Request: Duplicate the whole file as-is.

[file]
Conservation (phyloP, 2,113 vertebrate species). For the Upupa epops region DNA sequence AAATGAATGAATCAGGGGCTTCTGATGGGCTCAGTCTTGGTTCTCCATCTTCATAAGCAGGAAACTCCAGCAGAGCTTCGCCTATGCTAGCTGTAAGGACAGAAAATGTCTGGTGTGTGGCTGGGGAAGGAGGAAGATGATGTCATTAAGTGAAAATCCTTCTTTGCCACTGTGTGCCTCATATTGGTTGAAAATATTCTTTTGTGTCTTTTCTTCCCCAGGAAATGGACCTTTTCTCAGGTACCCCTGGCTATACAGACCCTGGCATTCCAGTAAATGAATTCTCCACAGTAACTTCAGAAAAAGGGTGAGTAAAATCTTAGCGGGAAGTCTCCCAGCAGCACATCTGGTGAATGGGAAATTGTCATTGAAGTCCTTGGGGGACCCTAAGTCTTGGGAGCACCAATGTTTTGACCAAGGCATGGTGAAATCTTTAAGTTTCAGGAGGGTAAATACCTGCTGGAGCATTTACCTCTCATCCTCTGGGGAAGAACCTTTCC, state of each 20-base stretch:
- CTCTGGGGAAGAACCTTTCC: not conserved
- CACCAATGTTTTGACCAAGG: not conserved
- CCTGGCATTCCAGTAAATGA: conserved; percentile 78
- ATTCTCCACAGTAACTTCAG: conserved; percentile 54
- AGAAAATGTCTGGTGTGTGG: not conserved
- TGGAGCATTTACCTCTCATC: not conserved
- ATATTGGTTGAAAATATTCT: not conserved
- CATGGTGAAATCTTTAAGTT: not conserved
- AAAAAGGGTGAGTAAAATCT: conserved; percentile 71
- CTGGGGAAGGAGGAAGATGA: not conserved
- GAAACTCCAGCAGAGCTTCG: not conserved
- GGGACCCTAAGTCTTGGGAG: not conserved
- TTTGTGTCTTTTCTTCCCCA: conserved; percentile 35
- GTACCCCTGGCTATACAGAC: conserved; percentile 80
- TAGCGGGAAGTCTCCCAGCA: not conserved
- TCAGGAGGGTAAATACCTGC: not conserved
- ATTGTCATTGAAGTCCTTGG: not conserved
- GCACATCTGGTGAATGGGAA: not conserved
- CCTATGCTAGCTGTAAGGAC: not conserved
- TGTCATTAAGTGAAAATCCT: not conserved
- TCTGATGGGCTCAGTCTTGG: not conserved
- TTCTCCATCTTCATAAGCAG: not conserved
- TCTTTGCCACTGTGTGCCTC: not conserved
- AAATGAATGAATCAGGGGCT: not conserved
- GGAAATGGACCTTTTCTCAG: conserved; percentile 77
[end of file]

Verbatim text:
Conservation (phyloP, 2,113 vertebrate species). For the Upupa epops region DNA sequence AAATGAATGAATCAGGGGCTTCTGATGGGCTCAGTCTTGGTTCTCCATCTTCATAAGCAGGAAACTCCAGCAGAGCTTCGCCTATGCTAGCTGTAAGGACAGAAAATGTCTGGTGTGTGGCTGGGGAAGGAGGAAGATGATGTCATTAAGTGAAAATCCTTCTTTGCCACTGTGTGCCTCATATTGGTTGAAAATATTCTTTTGTGTCTTTTCTTCCCCAGGAAATGGACCTTTTCTCAGGTACCCCTGGCTATACAGACCCTGGCATTCCAGTAAATGAATTCTCCACAGTAACTTCAGAAAAAGGGTGAGTAAAATCTTAGCGGGAAGTCTCCCAGCAGCACATCTGGTGAATGGGAAATTGTCATTGAAGTCCTTGGGGGACCCTAAGTCTTGGGAGCACCAATGTTTTGACCAAGGCATGGTGAAATCTTTAAGTTTCAGGAGGGTAAATACCTGCTGGAGCATTTACCTCTCATCCTCTGGGGAAGAACCTTTCC, state of each 20-base stretch:
- CTCTGGGGAAGAACCTTTCC: not conserved
- CACCAATGTTTTGACCAAGG: not conserved
- CCTGGCATTCCAGTAAATGA: conserved; percentile 78
- ATTCTCCACAGTAACTTCAG: conserved; percentile 54
- AGAAAATGTCTGGTGTGTGG: not conserved
- TGGAGCATTTACCTCTCATC: not conserved
- ATATTGGTTGAAAATATTCT: not conserved
- CATGGTGAAATCTTTAAGTT: not conserved
- AAAAAGGGTGAGTAAAATCT: conserved; percentile 71
- CTGGGGAAGGAGGAAGATGA: not conserved
- GAAACTCCAGCAGAGCTTCG: not conserved
- GGGACCCTAAGTCTTGGGAG: not conserved
- TTTGTGTCTTTTCTTCCCCA: conserved; percentile 35
- GTACCCCTGGCTATACAGAC: conserved; percentile 80
- TAGCGGGAAGTCTCCCAGCA: not conserved
- TCAGGAGGGTAAATACCTGC: not conserved
- ATTGTCATTGAAGTCCTTGG: not conserved
- GCACATCTGGTGAATGGGAA: not conserved
- CCTATGCTAGCTGTAAGGAC: not conserved
- TGTCATTAAGTGAAAATCCT: not conserved
- TCTGATGGGCTCAGTCTTGG: not conserved
- TTCTCCATCTTCATAAGCAG: not conserved
- TCTTTGCCACTGTGTGCCTC: not conserved
- AAATGAATGAATCAGGGGCT: not conserved
- GGAAATGGACCTTTTCTCAG: conserved; percentile 77